Chaplains are seeking bigger roles in hospitals and in some cases joining the medical-care team, as new research shows positive spiritual guidance and discussion can help improve a patient's medical outcome. Medical schools are adding courses on spirituality and health, and training residents to consider patients' spiritual needs. Some two-thirds of U.S. hospitals provide chaplaincy services; others rely on local clergy and lay volunteers.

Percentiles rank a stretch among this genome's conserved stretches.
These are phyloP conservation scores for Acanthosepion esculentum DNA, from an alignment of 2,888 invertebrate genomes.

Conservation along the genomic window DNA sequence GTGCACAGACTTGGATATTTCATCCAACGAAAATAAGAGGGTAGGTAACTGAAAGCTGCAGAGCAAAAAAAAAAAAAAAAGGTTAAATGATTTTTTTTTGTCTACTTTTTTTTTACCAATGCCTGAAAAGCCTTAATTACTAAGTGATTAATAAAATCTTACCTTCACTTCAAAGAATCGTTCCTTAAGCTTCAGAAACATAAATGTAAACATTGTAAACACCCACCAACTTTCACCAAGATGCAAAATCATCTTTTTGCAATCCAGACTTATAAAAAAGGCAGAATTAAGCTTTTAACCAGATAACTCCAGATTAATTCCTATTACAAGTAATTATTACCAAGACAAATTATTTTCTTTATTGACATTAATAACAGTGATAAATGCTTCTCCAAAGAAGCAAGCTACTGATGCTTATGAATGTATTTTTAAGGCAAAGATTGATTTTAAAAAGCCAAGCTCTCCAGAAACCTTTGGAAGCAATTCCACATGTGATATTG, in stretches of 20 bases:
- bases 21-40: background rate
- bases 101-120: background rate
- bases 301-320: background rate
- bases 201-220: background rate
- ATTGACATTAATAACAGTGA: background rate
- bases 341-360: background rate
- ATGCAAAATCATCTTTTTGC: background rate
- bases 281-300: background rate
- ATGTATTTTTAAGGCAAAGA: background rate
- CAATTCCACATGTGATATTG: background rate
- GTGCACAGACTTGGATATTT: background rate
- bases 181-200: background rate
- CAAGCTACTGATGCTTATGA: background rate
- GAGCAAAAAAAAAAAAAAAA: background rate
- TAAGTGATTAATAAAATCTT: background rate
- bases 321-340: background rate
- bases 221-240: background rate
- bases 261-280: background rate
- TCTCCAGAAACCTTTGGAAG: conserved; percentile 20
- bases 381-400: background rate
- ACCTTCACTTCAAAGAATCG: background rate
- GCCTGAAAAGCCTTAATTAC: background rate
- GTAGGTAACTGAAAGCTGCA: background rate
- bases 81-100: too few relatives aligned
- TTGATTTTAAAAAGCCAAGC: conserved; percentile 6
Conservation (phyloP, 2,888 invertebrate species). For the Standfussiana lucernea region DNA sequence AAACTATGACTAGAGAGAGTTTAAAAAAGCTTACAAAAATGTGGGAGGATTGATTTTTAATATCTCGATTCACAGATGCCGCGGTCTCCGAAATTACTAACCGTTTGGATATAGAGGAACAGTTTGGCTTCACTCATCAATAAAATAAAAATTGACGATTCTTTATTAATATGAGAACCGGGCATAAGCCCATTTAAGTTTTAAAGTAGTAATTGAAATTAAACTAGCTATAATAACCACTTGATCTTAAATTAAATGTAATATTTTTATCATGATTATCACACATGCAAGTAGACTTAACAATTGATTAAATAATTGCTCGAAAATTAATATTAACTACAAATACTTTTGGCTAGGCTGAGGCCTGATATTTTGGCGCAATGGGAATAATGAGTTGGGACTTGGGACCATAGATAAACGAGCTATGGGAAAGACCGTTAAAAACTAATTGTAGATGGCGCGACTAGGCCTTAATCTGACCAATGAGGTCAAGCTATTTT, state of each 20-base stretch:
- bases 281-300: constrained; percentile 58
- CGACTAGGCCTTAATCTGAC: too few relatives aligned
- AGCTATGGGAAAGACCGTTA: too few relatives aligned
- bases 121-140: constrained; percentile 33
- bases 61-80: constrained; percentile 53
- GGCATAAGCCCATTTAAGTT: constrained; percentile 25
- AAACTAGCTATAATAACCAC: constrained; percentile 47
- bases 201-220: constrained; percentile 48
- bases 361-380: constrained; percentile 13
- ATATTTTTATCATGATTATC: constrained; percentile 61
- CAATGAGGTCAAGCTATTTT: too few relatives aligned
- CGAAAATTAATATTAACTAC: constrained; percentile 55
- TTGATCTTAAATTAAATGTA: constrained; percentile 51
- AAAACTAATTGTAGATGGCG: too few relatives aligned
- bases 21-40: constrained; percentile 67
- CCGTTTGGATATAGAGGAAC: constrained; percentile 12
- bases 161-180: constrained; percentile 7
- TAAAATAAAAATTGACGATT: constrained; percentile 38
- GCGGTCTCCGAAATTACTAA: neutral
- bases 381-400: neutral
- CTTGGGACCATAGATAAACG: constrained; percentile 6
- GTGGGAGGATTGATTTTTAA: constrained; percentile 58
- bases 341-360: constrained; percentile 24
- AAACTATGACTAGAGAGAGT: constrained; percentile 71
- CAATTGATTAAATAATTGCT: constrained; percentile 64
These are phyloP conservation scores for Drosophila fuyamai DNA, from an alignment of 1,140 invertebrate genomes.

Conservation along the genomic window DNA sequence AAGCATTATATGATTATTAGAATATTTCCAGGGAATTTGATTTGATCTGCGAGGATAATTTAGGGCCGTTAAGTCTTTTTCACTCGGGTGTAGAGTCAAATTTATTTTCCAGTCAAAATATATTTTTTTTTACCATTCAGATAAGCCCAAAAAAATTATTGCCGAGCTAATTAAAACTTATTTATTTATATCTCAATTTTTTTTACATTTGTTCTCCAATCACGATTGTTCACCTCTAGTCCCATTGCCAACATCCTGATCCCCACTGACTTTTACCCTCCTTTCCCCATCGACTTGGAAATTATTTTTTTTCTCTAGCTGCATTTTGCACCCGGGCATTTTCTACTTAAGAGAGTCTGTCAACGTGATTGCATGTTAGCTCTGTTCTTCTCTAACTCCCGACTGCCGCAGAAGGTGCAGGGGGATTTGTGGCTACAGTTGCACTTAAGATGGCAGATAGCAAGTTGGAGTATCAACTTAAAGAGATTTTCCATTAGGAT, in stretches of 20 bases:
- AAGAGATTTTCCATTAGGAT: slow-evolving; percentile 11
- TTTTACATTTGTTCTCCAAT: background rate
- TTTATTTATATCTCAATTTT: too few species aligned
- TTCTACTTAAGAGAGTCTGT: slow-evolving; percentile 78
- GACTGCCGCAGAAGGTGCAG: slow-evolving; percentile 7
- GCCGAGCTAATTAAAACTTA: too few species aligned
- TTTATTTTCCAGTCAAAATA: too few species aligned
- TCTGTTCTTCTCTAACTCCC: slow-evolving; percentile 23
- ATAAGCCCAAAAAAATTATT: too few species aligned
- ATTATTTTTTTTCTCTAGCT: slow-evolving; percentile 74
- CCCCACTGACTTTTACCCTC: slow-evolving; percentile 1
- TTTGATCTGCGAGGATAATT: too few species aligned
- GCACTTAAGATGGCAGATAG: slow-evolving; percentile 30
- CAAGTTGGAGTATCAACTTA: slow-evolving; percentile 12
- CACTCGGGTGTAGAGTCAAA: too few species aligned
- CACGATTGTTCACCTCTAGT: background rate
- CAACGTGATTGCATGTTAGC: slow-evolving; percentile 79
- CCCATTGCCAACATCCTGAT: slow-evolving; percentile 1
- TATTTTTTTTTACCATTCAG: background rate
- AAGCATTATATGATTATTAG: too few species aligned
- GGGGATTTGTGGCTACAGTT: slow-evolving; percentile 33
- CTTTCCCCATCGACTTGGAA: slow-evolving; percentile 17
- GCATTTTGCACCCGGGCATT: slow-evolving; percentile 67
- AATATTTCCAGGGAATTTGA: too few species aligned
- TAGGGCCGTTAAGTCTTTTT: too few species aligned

Studies indicate as many as 40% of patients with serious illnesses like cancer struggle with spiritual concerns, which can harm emotional and physical well-being, says George Fitchett, research director in the Department of Religion, Health and Human Values at Rush University Medical Center Chicago.
Read more about this in an interesting article at Wall Street Journal at http://online.wsj.com/article/SB10001424052970204826704577074462494881428.html?mod=rss_Health
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